by Nehginpao Kipgen
It is uncommon here in the United States to see a peaceful demonstration, in the form of hunger strike that is spearheaded by women activists for a genuine cause they firmly believe in.
The news may sound somewhat unconvincing, but it is happening in the state of Manipur in Northeast India. It may be difficult to find someone who does not know India, even if he or she is unsure of its precise geographical location in the world map. India boasts for its diversity and being the world’s largest democracy, with a population of over 1.21 billion people.
India is a nation originally formed by princely states and territories. It is also a country which fought several decades to gain independence from the British in 1947. Mohandas Karamchand Gandhi (popularly known as Mahatma Gandhi) was a pioneering leader who stood up against the British forces with an effective political weapon called ahimsa (meaning non-violence).
It was Gandhi’s use of non-violent strategy that has left indelible imprints in the hearts and minds of many Indians. If so, why has similar non-violent agitation seemingly become unimportant, if not irrelevant, in the state of Manipur?
In a genuine demand for the upgradation of Sadar Hills Autonomous District Council into a full-fledged district, more than 40 women belonging to the Kuki community, began their fast unto death on August 16. To further protest the government’s inaction, the people of Sadar Hills observed India’s Independence Day (August 15) in mourning by wearing black dresses.
On August 28, three hunger strikers were arrested by the state police on charges of attempting to commit suicide, after they refused medical aid. Earlier on August 20, seven hunger strikers were hospitalized because of deteriorating health condition.
As part of their agitation, elected representatives of Sadar Hills have met both the state and central governments. While the central government has advised the state government to look into the agitators’ demand, the state government fails to implement it thus far.
The agitation was initially planned for a seven-day strike starting July 31, but it escalated to an indefinite strike with the death of three women on August 2. They were mowed down by a tanker, whose driver lost control.
Unfortunately, this extreme form of peaceful agitation (i.e. hunger strike) has thus far failed to capture headlines in the Indian mainstream media, not to mention the international media. It has also failed to draw the attention of leading international human rights organizations, such as Human Rights Watch and Amnesty International.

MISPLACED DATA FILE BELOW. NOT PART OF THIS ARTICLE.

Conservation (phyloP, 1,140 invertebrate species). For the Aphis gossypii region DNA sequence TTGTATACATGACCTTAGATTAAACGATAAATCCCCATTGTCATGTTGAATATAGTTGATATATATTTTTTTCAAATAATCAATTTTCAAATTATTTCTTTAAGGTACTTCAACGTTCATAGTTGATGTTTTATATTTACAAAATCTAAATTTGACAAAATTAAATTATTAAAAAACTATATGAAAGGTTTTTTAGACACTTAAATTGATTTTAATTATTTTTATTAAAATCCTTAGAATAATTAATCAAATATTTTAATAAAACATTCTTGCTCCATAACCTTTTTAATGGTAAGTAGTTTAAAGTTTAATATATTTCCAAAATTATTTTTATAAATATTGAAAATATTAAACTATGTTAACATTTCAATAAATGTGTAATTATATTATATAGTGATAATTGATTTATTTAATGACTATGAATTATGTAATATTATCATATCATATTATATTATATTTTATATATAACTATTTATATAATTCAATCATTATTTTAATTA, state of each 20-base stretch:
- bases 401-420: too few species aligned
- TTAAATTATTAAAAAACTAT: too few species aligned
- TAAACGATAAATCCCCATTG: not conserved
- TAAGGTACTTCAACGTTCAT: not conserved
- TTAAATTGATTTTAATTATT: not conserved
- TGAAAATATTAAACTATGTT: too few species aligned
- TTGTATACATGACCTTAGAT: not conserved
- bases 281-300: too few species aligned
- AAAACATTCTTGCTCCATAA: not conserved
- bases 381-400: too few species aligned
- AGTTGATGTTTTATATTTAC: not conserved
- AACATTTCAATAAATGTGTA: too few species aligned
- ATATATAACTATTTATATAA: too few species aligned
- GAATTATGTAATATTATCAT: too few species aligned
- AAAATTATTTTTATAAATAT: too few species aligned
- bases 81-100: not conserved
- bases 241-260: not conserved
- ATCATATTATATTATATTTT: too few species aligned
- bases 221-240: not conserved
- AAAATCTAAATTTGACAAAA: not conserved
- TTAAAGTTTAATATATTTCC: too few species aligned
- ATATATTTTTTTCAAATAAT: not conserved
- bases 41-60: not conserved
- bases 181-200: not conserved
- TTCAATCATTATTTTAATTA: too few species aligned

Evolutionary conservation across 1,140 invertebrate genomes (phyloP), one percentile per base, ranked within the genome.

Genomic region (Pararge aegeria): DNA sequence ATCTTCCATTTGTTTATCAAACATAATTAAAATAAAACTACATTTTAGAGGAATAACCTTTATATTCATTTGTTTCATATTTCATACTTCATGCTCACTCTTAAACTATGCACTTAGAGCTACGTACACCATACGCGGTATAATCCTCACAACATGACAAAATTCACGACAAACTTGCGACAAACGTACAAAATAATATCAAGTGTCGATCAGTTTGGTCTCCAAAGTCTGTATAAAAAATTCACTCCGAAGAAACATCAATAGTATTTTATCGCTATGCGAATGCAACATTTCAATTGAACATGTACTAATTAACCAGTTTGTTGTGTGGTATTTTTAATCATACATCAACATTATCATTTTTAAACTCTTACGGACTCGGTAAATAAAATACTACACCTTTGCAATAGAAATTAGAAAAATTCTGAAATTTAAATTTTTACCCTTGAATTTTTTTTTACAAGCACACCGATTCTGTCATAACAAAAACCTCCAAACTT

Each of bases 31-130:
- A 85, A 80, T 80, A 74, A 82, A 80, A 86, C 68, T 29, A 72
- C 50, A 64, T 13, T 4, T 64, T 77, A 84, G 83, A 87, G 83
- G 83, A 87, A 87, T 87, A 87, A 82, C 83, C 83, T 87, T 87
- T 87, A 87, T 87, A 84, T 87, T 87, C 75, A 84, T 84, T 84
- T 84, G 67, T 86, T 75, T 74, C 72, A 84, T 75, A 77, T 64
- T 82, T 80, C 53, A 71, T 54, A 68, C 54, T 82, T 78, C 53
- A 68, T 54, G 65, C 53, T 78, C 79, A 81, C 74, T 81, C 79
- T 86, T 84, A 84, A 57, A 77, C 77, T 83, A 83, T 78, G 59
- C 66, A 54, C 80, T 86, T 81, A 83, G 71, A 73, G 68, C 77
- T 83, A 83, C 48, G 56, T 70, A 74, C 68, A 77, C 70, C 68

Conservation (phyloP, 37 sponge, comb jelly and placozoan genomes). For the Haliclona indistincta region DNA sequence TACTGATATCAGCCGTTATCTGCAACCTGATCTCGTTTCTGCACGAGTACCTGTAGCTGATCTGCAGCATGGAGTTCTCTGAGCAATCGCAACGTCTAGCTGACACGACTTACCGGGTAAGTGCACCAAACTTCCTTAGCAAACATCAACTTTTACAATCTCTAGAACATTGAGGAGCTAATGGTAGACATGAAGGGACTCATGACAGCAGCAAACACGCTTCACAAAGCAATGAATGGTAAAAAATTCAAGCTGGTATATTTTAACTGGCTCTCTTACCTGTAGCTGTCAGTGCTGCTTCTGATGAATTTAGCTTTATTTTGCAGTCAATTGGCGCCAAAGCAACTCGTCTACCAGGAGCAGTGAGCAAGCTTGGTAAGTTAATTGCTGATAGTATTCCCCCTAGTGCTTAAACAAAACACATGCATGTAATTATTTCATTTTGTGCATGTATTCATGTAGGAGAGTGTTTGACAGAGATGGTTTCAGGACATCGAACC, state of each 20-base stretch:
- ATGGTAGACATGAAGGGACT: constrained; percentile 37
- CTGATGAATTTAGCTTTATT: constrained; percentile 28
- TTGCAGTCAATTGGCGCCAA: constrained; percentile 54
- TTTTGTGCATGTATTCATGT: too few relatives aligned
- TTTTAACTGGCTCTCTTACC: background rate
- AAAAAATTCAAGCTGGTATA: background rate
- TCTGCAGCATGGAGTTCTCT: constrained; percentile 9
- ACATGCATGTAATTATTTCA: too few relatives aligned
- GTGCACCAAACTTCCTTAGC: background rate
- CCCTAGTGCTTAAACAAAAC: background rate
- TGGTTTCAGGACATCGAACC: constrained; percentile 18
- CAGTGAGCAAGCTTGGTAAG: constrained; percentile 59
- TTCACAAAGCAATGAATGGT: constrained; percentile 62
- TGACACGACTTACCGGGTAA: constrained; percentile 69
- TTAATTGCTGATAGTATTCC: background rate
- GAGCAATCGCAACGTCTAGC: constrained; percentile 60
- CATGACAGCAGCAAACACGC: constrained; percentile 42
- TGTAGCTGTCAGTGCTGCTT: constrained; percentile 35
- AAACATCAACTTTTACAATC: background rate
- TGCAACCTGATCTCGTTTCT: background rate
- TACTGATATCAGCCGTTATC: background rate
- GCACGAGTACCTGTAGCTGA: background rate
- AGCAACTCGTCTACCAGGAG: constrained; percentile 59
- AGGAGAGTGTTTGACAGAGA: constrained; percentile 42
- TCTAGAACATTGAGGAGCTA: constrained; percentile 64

Given the seriousness of the situation, the dearth of publicity is surprising. Whether the Indian general public approves or disapproves of the demand is up to the readers concerned. However, leading newspapers and magazines should cover agitations such as this which involve life and death of ordinary citizens.
Sadar Hills’ demand is not something new. It has been mandated by the Indian Parliament Act in 1971. Of the six autonomous hill districts constituted in 1972, only Sadar Hills remains to be officially accorded a full-fledged district status.
Among others, the Indian president, prime minister, home minister and the opposition leader have been officially apprised of the renewed demand, which successive Manipur governments had given verbal assurances but failed to implement them. However, giving a mere advice to the state government without any concrete action is inadequate.
An indifference to such burning issue can generate criticisms and apprehensions from around the world. More importantly, Manmohan Singh-led Indian National Congress government should pay close attention to the non-violent agitation, which Gandhi and other Indian freedom fighters used against the British.
The government has responsibility to protect the lives of all its citizens, regardless of ethnicity, race, religion, and location.
Since the ongoing Sadar Hills agitation primarily falls under the state’s domain, Manipur Chief Minister Okram Ibobi Singh should explore all possible means to end over a month-long political crisis at the earliest possible.
Meanwhile, the people of ethnically-sensitive Manipur should abstain from dragging the issue of ethnicity in this political game. Administrative convenience being the reason for Sadar Hills demand, it must not be viewed otherwise.
Moreover, the people of Manipur need to learn the beauty of diversity, while respecting the rights of every citizen. To achieve this goal, the gap (in terms of per capita income) between the hills and the valley people should be bridged. Unless there is equality of distribution, people will be hesitant to share equal responsibility.
Human rights organizations such as National Human Rights Commission of India and National Commission for Minorities should assess the condition of the hunger strikers and extend any possible help. Human rights campaigners around the world should speak up for these voiceless peaceful hunger strikers.
The international community must ensure that the lives of peaceful hunger strikers in India are not jeopardized for a legitimate political demand, and their fundamental rights should be protected. In this regard, pressure must be put on both the Indian and Manipur governments to take necessary steps.
The author is a political analyst and general secretary of the U.S.-based Kuki International Forum.